Why yuan, Aussie dollar, copper will tango together
Long term bulls on the China story can hope for the best. But as things stand presently, they must prepare for the worst. That the Chinese economy is slowing down is no new news to the investor community. Yet the news of the first ever corporate default in China has sent jitters down all asset classes -- equities, currencies and commodities.
A solar-equipment maker Shanghai Chaori Solar Energy Science and Technology Company failed to make an annual interest payment. Although it is a relatively small company, it has raised questions on the debt-repayment capacity of many small and medium enterprises in China.
Chinese exports are slowing down sharply as data over the previous weekend showed. Exports in February fell 18.1 percent from a year earlier, following a 10.6 percent increase in January.
Imports on the other hand rose 10.1 percent, implying a trade deficit of $23 billion for the month versus a surplus of $32 billion in January. As manufacturing activity and investment slows down in China, officials in Beijing have realised that they must support the ailing economy's exports in the near term.
The People's Bank of China (PBOC) has been intervening in the currency market to drive the yuan lower against the US dollar, in an attempt to make Chinese goods more competitive. The Chinese central bank is trying to curb US dollar/yuan carry trade which drove the yuan higher against the US dollar even as other emerging market currencies were selling off. Investors engaging in a carry trade borrow or sell low-yielding currencies to fund investments in higher-yielding currencies.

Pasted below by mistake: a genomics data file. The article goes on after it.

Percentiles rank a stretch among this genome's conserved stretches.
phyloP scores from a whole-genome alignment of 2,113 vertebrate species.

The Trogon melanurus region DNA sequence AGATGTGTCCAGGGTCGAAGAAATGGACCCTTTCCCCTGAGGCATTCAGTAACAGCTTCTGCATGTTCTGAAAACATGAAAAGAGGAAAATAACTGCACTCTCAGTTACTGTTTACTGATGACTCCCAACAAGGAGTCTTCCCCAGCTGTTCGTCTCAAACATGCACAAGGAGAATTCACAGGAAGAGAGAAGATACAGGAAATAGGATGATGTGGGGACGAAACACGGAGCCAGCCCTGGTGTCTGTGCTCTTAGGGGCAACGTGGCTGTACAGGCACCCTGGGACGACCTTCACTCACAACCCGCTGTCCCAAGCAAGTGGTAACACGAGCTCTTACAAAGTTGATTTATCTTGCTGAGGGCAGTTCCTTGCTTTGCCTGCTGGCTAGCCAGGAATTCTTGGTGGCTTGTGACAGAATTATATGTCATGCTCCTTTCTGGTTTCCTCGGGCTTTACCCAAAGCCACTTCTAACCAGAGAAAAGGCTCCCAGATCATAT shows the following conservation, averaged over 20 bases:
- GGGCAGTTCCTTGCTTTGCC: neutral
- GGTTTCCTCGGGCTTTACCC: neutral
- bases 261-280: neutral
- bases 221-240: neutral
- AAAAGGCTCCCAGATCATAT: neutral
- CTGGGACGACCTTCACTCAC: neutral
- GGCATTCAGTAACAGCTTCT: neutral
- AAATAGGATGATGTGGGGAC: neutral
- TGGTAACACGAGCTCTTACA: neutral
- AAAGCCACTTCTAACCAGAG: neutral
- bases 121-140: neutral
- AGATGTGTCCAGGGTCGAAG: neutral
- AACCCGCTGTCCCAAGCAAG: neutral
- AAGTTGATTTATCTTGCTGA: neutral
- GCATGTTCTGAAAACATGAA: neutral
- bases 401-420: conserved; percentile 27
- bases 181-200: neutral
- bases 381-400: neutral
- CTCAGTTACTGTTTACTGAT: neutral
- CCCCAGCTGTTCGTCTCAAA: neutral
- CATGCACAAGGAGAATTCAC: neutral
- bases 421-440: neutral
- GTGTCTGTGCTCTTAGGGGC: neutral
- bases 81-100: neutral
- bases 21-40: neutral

China accounts for almost 40 percent of the physical demand for copper. But copper is also extensively used as a collateral for financing needs in the Chinese economy. Thus, any probability of future defaults in the Chinese bond market will be negative for copper, as recent price action has demonstrated with copper trading at a four year low.
If copper prices were to fall further, selling pressure would also be added by Chinese companies which use the metal as a collateral to cover losses.
Technically, the weekly charts of copper indicate that the metal is extremely oversold. Its relative strength index (RSI) is at 30 and the weekly candlestick has gone well below the lower Bollinger Band. Both of these indicators suggest copper prices might be bottoming out soon around the $2.8 per pound price level. A relief rally from these oversold levels would support other hard commodities such as iron ore which has taken a huge beating over the past week.
But the biggest beneficiary might be the Australian dollar which might head towards the 91-93 cents level against the US dollar. It is important to note that Australia's central bank acknowledged the fact that the Aussie dollar has weakened close to a fair value over the last six months and is no longer maintaining a dovish stance to drive its currency down.
Apart from copper prices, improving Chinese data can stem the recent fall in the Yuan along with providing yet another positive catalyst for the Australian dollar.
Thus, in the coming weeks, market participants must keep an eye on the movements in copper prices, the Yuan and the Aussie dollar. They are likely to exhibit a very strong positive co-relation in the coming weeks. A rally in one of them will make the other two appreciate as well.
(Vatsal Srivastava is a senior market analyst. The views expressed are personal. He can be contacted at firstname.lastname@example.org)
(Posted on 14-03-2014)